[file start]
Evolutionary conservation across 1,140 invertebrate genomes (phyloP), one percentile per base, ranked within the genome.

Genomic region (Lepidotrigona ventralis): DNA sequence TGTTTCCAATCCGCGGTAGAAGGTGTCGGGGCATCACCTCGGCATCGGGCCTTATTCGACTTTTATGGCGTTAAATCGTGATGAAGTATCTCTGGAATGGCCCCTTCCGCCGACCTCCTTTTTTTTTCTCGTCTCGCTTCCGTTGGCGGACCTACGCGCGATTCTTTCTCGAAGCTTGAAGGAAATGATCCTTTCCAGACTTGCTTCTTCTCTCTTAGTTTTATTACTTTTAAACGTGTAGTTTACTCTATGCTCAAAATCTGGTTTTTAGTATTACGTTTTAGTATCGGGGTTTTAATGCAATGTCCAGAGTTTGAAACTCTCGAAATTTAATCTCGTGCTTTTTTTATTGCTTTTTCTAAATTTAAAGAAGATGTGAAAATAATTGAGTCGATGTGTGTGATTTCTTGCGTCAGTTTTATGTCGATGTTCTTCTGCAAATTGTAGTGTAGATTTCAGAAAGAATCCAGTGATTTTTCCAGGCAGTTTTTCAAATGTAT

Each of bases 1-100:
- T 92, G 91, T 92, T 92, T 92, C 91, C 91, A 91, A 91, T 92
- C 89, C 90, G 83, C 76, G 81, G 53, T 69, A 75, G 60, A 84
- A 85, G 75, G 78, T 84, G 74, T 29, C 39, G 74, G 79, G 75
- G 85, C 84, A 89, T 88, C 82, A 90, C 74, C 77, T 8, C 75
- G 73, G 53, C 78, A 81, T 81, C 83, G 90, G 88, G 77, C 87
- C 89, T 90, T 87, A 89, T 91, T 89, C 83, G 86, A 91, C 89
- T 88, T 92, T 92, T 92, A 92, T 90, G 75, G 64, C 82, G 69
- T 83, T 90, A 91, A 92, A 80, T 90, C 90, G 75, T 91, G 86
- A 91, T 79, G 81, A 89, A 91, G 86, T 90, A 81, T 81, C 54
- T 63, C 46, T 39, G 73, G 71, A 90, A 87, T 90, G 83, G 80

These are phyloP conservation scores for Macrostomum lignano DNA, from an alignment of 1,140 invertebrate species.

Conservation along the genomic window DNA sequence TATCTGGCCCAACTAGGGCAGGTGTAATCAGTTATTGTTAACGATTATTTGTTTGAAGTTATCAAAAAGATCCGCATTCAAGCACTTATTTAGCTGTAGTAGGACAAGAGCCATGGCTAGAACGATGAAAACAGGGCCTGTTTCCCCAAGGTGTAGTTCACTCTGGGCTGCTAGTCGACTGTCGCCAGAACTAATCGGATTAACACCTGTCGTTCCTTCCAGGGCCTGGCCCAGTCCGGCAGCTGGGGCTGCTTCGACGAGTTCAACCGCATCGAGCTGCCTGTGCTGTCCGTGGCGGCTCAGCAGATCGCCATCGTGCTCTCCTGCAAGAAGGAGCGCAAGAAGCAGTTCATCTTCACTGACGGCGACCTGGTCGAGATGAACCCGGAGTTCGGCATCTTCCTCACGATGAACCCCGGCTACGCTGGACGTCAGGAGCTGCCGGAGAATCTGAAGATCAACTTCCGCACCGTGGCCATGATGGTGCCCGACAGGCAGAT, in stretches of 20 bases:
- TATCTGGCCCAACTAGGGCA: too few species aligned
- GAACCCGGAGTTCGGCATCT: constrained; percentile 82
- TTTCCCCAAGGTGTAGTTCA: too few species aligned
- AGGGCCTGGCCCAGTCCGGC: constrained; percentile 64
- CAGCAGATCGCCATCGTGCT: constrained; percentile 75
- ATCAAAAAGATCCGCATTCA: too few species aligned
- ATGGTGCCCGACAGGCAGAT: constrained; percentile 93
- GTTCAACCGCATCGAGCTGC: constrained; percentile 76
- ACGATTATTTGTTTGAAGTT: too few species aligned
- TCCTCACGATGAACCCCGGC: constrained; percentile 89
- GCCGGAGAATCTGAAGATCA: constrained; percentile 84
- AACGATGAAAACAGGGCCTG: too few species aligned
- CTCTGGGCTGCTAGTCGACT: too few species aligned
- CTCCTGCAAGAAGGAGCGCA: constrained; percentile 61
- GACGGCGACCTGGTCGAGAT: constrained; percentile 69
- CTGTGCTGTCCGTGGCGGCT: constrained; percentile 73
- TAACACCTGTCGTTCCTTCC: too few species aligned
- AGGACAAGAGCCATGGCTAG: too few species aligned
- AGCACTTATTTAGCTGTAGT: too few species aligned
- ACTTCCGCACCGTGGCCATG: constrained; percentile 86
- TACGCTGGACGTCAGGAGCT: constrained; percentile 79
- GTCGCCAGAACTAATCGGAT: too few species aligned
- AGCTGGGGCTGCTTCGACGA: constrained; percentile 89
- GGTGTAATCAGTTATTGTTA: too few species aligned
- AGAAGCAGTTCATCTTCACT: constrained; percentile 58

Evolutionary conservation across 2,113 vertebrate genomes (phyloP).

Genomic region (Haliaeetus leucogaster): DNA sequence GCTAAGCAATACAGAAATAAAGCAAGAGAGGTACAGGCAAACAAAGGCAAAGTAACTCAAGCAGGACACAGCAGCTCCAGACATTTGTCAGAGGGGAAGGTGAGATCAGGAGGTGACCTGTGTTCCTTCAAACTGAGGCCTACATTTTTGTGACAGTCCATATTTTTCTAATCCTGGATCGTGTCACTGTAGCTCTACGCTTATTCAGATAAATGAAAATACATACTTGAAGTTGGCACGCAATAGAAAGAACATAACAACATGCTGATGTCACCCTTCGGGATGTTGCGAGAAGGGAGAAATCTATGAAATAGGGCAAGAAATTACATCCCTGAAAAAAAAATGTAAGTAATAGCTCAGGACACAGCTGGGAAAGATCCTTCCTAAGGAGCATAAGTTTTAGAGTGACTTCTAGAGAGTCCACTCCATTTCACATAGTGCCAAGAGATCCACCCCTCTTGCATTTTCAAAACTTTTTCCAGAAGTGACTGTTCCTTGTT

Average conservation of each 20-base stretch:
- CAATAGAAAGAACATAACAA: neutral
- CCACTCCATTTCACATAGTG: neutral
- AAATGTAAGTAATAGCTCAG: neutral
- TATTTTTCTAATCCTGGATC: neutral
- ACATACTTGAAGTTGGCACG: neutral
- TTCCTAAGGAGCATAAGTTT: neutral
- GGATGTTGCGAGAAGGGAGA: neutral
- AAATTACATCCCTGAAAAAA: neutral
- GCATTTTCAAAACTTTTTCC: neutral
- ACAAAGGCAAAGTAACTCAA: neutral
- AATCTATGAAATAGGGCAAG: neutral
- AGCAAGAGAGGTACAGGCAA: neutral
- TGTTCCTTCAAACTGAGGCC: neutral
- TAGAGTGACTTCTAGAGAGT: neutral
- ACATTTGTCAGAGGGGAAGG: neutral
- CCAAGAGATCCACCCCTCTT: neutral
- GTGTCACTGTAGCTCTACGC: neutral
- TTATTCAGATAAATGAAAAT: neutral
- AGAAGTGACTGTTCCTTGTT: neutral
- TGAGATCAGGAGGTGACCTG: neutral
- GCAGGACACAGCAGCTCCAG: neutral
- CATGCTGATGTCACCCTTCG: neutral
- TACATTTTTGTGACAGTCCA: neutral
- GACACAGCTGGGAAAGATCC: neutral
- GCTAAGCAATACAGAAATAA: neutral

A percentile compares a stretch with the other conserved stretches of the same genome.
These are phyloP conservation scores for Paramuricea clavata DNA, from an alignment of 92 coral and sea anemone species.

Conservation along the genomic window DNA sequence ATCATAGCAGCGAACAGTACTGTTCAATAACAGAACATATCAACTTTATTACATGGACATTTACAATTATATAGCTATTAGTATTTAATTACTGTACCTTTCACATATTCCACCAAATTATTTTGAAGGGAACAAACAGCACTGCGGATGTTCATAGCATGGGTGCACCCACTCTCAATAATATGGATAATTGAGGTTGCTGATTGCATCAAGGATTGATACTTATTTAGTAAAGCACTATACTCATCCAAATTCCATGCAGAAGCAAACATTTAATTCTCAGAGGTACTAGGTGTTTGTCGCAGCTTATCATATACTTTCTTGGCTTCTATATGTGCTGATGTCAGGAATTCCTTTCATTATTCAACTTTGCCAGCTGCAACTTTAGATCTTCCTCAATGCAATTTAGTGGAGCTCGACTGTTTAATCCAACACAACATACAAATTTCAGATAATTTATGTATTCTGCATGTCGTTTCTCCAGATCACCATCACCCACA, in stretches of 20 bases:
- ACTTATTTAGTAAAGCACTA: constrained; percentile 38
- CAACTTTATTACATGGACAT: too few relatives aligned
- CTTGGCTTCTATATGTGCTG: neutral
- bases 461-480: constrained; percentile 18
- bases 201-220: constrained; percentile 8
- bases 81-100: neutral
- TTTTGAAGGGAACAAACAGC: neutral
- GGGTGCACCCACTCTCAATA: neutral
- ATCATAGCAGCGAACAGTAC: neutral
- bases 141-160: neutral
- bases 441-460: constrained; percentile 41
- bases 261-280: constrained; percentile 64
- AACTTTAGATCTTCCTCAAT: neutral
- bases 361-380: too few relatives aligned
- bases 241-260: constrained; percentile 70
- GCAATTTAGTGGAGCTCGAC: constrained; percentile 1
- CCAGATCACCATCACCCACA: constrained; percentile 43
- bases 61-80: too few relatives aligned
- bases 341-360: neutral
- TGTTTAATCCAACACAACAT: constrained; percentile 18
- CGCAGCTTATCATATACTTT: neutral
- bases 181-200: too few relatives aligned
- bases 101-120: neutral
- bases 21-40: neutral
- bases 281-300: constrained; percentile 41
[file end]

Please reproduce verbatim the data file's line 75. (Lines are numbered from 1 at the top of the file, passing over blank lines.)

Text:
- bases 461-480: constrained; percentile 18